handshake agreement

Last Updated on May 23, 2022

When you are a small business owner, your company will likely have a challenging time managing cash flow. It is also likely you’ll need to pay for goods and services before you have the cash to do so – things like payroll, for example. This is where invoice factoring can help, by turning your outstanding invoices into cash.

When you enter a relationship with a factoring company, you’ll sign an agreement. This agreement will outline all details of the financing process. It’s very important to read your agreement carefully and thoroughly – not all factoring companies are 100% truthful in their sales process. Again, read the fine print.

In this article, we’ll review what makes up a factoring agreement and how to protect your business against shady factoring providers.

Invoice Factoring and Factoring Companies

Invoice factoring is the practice of loaning money against a company’s future sales or receivables. It is often used by companies that have difficulty obtaining loans from traditional lending institutions due to having a low credit rating or insufficient collateral.

A factoring company purchases the right to a portion of your sales and then advances you the money before you receive payment from customers. You then have to repay the company the full amount, plus interest.

Factoring companies are strategic business partners who have experience working with small and medium-sized businesses. They help you with:

  • Managing cash flow
  • Accelerating receivables
  • Reducing bad debt
  • Increasing your overall profitability

Who Typically Uses Invoice Factoring?

Companies of all sizes use factoring. However, it is beneficial for small and start-up businesses that have difficulty obtaining traditional financing. Such companies are often referred to as “high-risk” or “bad credit” customers because they have difficulty obtaining financing on commercially reasonable terms.

But factoring companies are willing to work with these businesses because they are interested in the company’s accounts receivable.

The Primary Parts of a Factoring Agreement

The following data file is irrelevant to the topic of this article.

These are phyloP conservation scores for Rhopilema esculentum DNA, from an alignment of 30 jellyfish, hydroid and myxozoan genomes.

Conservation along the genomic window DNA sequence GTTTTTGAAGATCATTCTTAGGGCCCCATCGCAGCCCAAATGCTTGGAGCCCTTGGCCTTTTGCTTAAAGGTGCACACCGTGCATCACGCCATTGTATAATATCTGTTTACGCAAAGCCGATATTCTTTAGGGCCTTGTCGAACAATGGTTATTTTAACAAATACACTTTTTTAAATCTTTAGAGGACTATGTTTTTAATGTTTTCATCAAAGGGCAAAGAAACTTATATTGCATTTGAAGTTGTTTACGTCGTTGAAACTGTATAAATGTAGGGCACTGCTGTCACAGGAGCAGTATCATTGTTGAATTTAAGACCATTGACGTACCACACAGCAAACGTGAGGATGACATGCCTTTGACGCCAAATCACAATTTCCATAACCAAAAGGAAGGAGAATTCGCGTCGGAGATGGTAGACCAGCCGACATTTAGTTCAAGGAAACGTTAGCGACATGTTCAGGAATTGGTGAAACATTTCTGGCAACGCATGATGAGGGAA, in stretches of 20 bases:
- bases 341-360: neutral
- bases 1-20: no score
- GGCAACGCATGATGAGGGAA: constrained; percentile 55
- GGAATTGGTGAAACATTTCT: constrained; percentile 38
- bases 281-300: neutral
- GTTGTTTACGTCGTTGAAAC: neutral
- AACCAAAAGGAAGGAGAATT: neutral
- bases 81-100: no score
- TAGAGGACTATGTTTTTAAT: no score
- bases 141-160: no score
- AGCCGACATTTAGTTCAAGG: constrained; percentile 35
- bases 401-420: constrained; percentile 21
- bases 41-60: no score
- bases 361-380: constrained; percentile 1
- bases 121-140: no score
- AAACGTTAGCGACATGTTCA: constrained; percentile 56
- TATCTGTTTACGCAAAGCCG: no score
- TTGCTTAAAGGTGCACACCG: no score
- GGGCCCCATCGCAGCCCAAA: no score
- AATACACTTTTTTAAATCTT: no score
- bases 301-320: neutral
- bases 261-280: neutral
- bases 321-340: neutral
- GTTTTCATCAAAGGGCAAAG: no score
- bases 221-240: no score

A factoring agreement has many parts. Here are a few of the primary ones:

Sale and Purchase of Receivables

The first part of the agreement involves the sale of your receivables to the factoring company. You will need to provide the company with a list of your receivables and agree to sell them to the company for a specific price.

Rates and Fees

The factor will charge a fee for its services. This fee is typically a percentage of the invoiced amount and is paid when the invoice is. The factor may also charge a monthly fee.

Payment

The factor will typically advance you a percentage of the invoiced amount, less the fees. The remaining balance will be paid to you when your customer pays the invoice.

Notice of Assignment

You will need to notify your customer that the invoice has been assigned to the factor. Additionally, you will need to provide the factor with the contact information for your customer.

Term & Termination

The agreement will specify the contract term, which is typically one year but can be shorter or longer. Both parties have the option of terminating the agreement at any time.

Drawbacks of a Factoring Agreement

While a factoring agreement can be a helpful way to improve cash flow, there are also some drawbacks to consider. These include:

Cost

One of the most significant drawbacks to a factoring agreement is the cost. Fees can vary depending on the company, but they often depend on your credit rating or how much inventory you hold. On top of these fees, you’ll also have to pay interest on your borrowing funds.

Reduced Control

In a factoring agreement, you give up some control over your accounts receivable process, which can be a significant disadvantage if you want to maintain tight control over your customer relationships.

For example, you may no longer be able to set your credit requirements or decide which customers to extend credit to. Instead, you may have to accept the factoring company’s terms and conditions.

Additionally, you’ll likely have less control over when payments are released to your customers.

Lack of Security for Your Business

Because a factoring company holds a lien on your receivables, they could potentially take legal action against you if they feel that you’re not upholding the terms of the agreement. This measure could cause severe disruptions to your business operations and lead to the loss of significant assets such as inventory or equipment.

So, What Does a Factoring Agreement Look Like?

Check out this link to a sample factoring agreement (provided by the SEC) to see what a one may actually look like.

Bottom Line

When managed well, factoring can be a beneficial financing option for small businesses waiting on customers’ payments. However, like any other financing arrangement, it comes with a few drawbacks that you’ll need to be aware of before deciding to proceed.

Therefore, it’s essential to carefully read the terms and conditions of a factoring agreement before signing on the dotted line and entering into it. And, as always, consult with an experienced business attorney to ensure that the deal is in your best interests.